Three years ago, Yvonne Kafka of Cumberland demanded a full medical review when she felt her mammogram and ultrasound at St. Joseph’s General Hospital were misinterpreted.
She had been told she didn’t have cancer, but a biopsy she said she had to beg for found that she did.
She’s speaking out for patients once again now that the doctor who did those tests in 2008 has been included in a provincial investigation into the quality of medical scans in B.C.
“I was given a very painful procedure — a sentinel node biopsy — and was injured by that procedure because regulations were not followed,” said Kafka. “Nobody with credentials was in the hospital to do the appropriate procedure. There was no summary of the procedure, and it was documented by the surgeon that there was no summary, but I have a copy of the procedure on disk.”
At that time in 2008, Kafka asked for an independent review by Dr. Doug Cochrane — the chairman of the B.C. Patient Safety and Quality Council.
Cochrane was appointed last week to investigate radiologists in Comox, Powell River and Abbotsford amid concerns about the quality of scans and about credentials and qualifications.
Today, Kafka is calling for a judicial inquiry, as she feels Cochrane has not been given enough authority.
“We need more than Dr. Cochrane because I believe the government is tying Dr. Cochrane’s hands behind his back,” she said.
Kafka is asking for a judge with full subpoena authority to be appointed, as was the case in Newfoundland and Labrador when a judicial inquiry found that 386 patients received mistaken results on their breast cancer tests.
“We talked to the NDP and said we are the expert patient; we have a right to say the terms of reference (for the investigation), and we demanded the terms be expanded for more to be included,” added Kafka’s friend Lorna Clark.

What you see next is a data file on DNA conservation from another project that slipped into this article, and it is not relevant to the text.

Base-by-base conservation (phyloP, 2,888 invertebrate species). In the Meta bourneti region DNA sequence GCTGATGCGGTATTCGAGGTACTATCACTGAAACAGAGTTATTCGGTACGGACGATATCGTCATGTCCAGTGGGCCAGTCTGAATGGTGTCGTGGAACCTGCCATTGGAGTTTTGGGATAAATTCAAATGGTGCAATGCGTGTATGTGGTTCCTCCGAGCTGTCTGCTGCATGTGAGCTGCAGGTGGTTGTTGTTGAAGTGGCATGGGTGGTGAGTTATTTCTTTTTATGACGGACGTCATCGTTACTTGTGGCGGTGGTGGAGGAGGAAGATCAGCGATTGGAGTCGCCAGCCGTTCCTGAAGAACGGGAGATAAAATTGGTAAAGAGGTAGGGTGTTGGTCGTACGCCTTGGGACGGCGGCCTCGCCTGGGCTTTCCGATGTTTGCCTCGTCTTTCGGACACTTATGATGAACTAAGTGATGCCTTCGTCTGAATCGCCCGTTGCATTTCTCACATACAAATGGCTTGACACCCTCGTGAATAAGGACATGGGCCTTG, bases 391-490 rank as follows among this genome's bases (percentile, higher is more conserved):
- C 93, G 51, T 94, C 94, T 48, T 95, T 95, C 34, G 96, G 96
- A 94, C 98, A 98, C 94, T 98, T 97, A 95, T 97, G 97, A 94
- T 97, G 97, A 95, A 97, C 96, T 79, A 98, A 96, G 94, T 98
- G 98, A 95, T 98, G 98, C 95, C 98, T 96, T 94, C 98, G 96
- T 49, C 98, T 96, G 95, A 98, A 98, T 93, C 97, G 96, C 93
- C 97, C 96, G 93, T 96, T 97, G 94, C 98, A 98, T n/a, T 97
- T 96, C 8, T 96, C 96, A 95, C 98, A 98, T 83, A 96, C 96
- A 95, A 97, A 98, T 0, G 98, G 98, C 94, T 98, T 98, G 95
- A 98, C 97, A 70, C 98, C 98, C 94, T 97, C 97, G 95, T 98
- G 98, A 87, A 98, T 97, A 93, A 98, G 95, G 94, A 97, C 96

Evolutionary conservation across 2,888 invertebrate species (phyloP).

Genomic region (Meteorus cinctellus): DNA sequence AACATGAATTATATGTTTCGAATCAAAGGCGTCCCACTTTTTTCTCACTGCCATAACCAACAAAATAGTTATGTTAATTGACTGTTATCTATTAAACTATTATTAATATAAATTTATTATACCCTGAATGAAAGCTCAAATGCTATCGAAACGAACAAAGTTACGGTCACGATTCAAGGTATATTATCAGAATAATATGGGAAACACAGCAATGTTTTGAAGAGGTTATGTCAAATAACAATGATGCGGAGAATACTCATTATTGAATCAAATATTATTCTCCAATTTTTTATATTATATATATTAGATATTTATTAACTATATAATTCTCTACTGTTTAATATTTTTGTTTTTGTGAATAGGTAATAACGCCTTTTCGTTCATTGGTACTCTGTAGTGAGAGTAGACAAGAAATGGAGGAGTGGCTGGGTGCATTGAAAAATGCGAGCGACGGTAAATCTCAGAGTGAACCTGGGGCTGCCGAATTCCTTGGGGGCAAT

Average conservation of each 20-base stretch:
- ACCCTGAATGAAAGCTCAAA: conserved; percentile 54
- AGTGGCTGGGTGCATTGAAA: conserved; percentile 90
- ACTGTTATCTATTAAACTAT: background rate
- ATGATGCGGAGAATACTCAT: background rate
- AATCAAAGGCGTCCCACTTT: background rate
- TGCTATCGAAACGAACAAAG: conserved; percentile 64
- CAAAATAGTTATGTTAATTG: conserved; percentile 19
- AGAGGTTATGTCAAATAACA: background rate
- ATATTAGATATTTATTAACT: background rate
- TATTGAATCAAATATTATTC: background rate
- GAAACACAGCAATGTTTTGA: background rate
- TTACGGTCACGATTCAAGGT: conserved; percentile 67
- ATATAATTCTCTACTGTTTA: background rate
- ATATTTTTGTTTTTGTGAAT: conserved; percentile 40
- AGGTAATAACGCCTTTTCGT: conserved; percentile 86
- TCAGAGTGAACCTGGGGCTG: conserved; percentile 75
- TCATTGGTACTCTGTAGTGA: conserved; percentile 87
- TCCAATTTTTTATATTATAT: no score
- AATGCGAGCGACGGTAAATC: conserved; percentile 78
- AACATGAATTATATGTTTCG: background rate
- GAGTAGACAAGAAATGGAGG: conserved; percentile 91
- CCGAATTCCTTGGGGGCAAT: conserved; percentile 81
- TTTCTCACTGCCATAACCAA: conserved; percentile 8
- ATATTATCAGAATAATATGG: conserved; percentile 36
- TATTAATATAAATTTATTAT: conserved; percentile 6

Clark hopes the government will listen to the patients.
“Politicians have to realize sometimes the housewives have the wisdom where (they) only have the knowledge,” she said. “The wisdom is the solution, and the knowledge is the problem, so start listening to the patient.”
While the Ministry of Health Services and St. Joseph’s General Hospital president and CEO Michael Pontus cannot confirm the name of the radiologist, he has been identified in the media as Dr. Jose Zanbilowicz.
The licensed and credentialed radiologist has withdrawn his privileges to practise at the hospital, and he has taken a leave of absence of his other duties.
Patients who are concerned about scans they had at St. Joseph’s are encouraged to call the hospital at 1-877-336-1406, call Healthlink BC at 8-1-1 or call their family physician.
In a media statement released Tuesday, the College of Physicians and Surgeons of British Columbia (CPSBC) is assuring the public that none of the physicians involved in the provincial investigation is currently practising in this province.
“The College of Physicians and Surgeons of British Columbia is deeply concerned about the recent issue of misdiagnosed CT scans,” it stated. “For legal reasons, the College is unable to comment on individual registrants at this time. The College can confirm that it is conducting a full investigation of all concerns pertaining to these physicians. If this investigation leads to formal disciplinary action, this information will be made available to the public.”
The provincial New Democrats are calling on the Liberals to take responsibility for their failure to take action, despite knowing about concerns related to three B.C. radiologists now under investigation.
“Thousands of patients are concerned about the revelation that errors were made in reading CT scans by three separate radiologists across the province,” NDP interim leader Dawn Black said in a press release. “These British Columbians are asking if these reports are just the tip of the iceberg. The people of B.C. want to know what specific steps the government has taken to ensure patient safety won’t be compromised any further.”
Black also called on the Liberals to explain why the government was unaware of the breaches when the health authorities were fully aware.
She said former health minister George Abbott knew about concerns in 2008 and the government, including former health minister Kevin Falcon, has known about the investigation for four months.